Dag said...

There is some internal beauty in the sado-masochist relationship. It "works." People like it enough to make it universal and eternal.

The sadist who victimizes is a victim. If and when he mistreats another, he can become angry at the "victim" for having made the sadist angry in the first place; and the "victim" can feel bad because of having made the sadist angry, therefore deserving punishment-- and recognition as a person, bad though he might be. The universe becomes round and contained and lovely. Everything is sensible and safe and predictable and right. More, there is deep meaning in the order of it all. Sick and stupid and evil, but real and satisfying.

I've written about this often, and when I return to Samuel Francis I'll write more on it.

truepeers said...

People like it enough to make it universal and eternal.

-not so fast, hombre.... Let's not forget also to ask the Christian missionary's question: how do I know I like it if that's all i know? What might I be missing about the other possibilities of our universal humanity?

In other words, maybe you are talking about something inherent to primitive ritualistic behaviour. The imperative mode and submission thereto is universal because it is one or a few movements in the minimal array of originary human movements, not because we actually choose to make it eternal.

Again, I would encourage you to inquire if the S & M routine alone is sufficient to explaining the emergence, trade and institutionalization of any sign. I would argue the routine is but one stage in that process, a process that also necessarily has productive and loving movements. For the S & M guys to fight over a sign, there first has to be a sign to fight over. And do the S & M guys have any kind of plausible explanation of how their routine could produce that sign in the first place? No, they do not. Thus there is also the eternal possibility for the "christian" who knows that humanity begins in an act of genuine shared loved for the "Supreme Being" of the human scene. In the beginning was the word... and then came the Romans.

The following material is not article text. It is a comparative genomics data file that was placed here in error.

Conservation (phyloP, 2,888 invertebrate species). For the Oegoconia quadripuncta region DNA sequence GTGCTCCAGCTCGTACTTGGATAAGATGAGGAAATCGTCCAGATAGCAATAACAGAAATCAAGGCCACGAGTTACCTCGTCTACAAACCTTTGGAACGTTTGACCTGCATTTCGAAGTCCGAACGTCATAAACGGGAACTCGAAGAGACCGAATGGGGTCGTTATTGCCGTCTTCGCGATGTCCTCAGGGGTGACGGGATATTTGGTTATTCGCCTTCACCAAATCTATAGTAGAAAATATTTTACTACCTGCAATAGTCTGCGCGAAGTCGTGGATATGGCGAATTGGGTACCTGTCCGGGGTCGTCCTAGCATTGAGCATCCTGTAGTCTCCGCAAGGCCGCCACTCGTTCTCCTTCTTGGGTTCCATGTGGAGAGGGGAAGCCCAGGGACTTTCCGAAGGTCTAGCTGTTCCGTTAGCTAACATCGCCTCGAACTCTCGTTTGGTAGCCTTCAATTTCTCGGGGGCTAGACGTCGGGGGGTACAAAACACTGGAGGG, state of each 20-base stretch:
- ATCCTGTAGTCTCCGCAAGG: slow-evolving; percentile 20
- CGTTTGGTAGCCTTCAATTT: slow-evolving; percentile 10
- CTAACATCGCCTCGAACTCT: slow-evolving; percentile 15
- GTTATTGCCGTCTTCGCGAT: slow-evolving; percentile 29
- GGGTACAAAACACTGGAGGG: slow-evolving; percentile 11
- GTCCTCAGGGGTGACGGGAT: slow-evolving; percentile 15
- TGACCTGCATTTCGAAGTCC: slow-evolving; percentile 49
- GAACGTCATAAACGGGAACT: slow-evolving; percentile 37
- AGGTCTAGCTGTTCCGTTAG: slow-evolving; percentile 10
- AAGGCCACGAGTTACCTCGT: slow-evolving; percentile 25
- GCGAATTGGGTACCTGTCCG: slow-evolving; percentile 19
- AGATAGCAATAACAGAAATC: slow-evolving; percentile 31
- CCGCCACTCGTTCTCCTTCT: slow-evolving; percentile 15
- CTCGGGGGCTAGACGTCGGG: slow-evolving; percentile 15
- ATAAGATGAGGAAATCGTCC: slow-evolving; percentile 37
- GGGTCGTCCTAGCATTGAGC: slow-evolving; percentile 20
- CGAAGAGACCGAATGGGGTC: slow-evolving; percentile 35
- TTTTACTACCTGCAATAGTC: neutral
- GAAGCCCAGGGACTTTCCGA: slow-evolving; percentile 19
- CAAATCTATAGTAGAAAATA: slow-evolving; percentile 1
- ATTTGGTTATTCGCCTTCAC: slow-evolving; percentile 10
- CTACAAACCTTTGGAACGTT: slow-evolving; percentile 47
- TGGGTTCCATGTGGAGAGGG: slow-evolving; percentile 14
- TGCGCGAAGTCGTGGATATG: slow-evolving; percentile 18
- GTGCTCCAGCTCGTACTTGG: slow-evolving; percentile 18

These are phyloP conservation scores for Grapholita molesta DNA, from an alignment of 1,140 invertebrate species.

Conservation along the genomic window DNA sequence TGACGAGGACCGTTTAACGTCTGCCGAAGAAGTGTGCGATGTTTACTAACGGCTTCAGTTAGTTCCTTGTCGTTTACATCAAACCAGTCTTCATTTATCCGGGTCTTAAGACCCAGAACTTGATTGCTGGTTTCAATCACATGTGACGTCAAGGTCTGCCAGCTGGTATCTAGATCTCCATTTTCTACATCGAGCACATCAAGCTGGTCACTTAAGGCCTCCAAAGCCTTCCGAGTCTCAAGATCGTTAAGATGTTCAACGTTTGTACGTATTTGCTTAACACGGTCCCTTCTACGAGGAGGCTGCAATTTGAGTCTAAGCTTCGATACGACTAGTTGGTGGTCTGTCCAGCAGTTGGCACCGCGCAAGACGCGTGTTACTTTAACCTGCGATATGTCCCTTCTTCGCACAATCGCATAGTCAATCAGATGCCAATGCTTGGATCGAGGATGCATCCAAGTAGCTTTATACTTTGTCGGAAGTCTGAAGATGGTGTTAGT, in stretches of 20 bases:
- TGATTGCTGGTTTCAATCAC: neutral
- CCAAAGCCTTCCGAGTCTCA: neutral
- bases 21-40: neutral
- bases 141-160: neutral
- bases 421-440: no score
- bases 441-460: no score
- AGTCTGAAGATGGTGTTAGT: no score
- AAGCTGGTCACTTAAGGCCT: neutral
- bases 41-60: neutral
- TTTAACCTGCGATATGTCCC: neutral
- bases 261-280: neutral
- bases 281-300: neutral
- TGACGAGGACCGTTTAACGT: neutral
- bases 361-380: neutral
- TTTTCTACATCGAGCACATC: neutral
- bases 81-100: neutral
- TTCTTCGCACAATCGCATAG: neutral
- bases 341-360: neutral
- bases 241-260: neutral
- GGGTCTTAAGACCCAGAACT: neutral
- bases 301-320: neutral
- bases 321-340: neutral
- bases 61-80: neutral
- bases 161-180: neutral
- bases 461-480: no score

Dag said...

I'll come to my point eventually that S/M is not the final word, and that it's only for the people who do not accept the break in the cycle, which some do and allow others too if they will or can be made to. Those breakers of the cycle will be the priest class. Beyond that, Modernity itself is the genuine democratic/mass breaking of the cycle, though there is a lunge toward neo-feudalism to restore the S/M cycle.

I'm not able at this time to continue with this argument, but I will post on it a thoroughly as I can soon as I get feeling a tad better.

truepeers said...

Sorry to hear you're still in the dumps.

Get better, but last friendly word for now: no dreaming that modernity can ever be without some order of imperative being and submission thereto. Consider, e.g., the military hierarchy that defends our freedom (though the finer armies also empower their lower orders, tactically). Or the orders of schooling and scholars. Not exactly full bore S & M in most schools, to be sure. But if the imperative mode and submission thereto is something original to, or inherent in, our humanity, it must take on some form in every era. It's "genetic", and must leave its mark on us; but it need not be determinative, since we are free.

Re-feudalization is thus a real problem within modernity and its freedom, as you see.